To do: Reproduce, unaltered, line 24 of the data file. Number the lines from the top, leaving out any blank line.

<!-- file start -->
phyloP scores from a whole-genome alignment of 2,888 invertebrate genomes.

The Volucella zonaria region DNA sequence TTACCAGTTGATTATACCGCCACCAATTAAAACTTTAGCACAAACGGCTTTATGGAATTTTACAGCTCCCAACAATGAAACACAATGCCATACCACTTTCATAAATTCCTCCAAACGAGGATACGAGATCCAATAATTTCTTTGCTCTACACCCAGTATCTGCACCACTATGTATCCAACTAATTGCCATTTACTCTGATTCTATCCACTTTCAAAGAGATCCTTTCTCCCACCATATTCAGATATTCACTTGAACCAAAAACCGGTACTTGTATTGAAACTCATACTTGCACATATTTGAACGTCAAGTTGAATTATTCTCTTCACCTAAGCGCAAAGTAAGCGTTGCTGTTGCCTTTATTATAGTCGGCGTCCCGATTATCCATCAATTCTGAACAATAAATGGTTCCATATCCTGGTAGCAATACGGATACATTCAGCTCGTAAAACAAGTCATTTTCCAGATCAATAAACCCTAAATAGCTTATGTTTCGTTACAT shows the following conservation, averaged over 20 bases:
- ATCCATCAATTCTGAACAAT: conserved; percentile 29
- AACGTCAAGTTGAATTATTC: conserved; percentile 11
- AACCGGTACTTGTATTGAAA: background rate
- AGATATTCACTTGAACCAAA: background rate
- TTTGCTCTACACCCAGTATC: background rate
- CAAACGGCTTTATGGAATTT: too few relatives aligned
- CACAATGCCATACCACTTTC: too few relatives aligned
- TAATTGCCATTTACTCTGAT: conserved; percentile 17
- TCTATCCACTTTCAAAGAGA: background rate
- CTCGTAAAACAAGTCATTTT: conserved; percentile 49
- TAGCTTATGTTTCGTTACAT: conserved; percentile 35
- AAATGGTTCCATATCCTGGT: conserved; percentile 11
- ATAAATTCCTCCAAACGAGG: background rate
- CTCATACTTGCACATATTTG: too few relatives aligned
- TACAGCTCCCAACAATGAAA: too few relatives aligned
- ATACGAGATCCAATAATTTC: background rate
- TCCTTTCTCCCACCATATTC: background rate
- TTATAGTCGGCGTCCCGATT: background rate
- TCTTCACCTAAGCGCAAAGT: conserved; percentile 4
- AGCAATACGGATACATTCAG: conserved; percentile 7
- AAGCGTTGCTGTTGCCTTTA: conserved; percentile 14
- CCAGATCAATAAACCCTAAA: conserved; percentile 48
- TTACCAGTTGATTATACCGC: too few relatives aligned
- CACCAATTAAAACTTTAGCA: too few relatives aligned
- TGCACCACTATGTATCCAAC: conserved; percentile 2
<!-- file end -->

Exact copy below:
- CCAGATCAATAAACCCTAAA: conserved; percentile 48